Planners seek to streamline home projects

Planners seek to streamline home projects

Alamedan Staff

Alameda's planners are seeking permission to make changes that they say would make it cheaper and easier for local homeowners to construct improvements.

The Planning Board will consider the proposed changes tonight.

If approved, the new rules would exempt Harbor Bay Isle homeowners who want to make home improvements from the requirement that they submit to the city's design review process, a city staff report says, because they are also subject to strict homeowners association guidelines. Most homeowners who are making seismic repairs to chimneys would also be exempt from the design review process, which city staffers acknowledged is costly.

The proposed changes would also streamline rules for construction of fences, clarify how large an addition triggers the city's requirement that a homeowner provide additional off-street parking and relax the requirements that homeowners seeking additions would need to meet in order to construct driveways on their property.

Planning staffers also want to clarify the rules around another hotly debated topic - the amount of time a design review approval will remain effective before construction commences. The proposed rule would keep one in place for two years, or until a project passes its first city construction inspection.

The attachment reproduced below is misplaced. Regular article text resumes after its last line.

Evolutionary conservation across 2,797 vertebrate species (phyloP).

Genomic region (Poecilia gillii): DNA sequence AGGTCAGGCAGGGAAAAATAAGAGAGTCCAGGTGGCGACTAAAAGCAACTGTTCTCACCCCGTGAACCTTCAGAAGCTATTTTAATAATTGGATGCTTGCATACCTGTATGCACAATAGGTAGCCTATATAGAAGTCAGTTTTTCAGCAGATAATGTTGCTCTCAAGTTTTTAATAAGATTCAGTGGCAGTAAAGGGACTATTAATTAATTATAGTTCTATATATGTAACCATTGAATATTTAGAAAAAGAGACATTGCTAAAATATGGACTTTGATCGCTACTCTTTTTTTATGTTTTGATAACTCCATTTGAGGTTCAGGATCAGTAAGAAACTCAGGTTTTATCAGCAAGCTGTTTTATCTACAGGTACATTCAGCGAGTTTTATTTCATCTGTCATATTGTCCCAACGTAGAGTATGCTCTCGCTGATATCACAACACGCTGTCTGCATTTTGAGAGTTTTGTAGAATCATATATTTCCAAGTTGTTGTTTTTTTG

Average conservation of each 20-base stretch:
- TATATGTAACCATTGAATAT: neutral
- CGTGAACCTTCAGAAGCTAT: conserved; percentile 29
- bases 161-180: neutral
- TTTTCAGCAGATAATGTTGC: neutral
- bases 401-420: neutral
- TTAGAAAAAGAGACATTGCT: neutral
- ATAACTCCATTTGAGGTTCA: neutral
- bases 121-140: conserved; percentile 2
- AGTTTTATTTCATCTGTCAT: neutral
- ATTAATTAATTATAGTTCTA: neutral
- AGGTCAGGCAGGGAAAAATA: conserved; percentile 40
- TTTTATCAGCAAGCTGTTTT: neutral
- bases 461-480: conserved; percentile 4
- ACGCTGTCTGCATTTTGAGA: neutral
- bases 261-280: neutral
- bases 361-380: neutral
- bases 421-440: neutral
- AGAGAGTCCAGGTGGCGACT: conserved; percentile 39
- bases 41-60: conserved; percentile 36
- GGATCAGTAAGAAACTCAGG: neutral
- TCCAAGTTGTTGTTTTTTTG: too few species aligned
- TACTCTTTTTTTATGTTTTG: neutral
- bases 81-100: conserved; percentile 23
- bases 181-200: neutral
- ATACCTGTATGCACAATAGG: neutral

The proposed rule changes are the latest effort city planners have offered in their quest to simplify the planning process for home improvement projects. Recent efforts have included a redesign of both the city's permitting center and the materials it provides to residents and contractors applying to construct improvement projects, more flexible hours and online services.

The changes come in the wake of years of complaints about the complexity of the city's planning approval processes and 2009 layoffs that halved the city's planning staff, leaving fewer planners in place to handle a fresh surge of both major development projects and home improvement requests.

Separately, the board will consider extending approvals for 182 new homes, roads and open space for the long-stalled Boatworks project, which the city okayed in 2011 after years of battling property owner Francis Collins in court. Collins wants the approvals to remain in place until 2017.

In June, staffers recommended the city reject a proposal to build only 100 market-rate housing units in the first phase of developing the project - leaving the development of 21 affordable units for a second phase - and also, changes to the open space the project would include. Collins' architect, Philip Banta, asked for the additional time to discuss the proposed changes to the project in a June 22 letter to the city; the board has set up a separate committee to aid in the process.

The meeting begins at 7 p.m. in council chambers on the third floor of City Hall, 2263 Santa Clara Avenue. The meeting will be broadcast on Comcast cable channel 15 and AT&T cable channel 99 and webcast live on the city's website.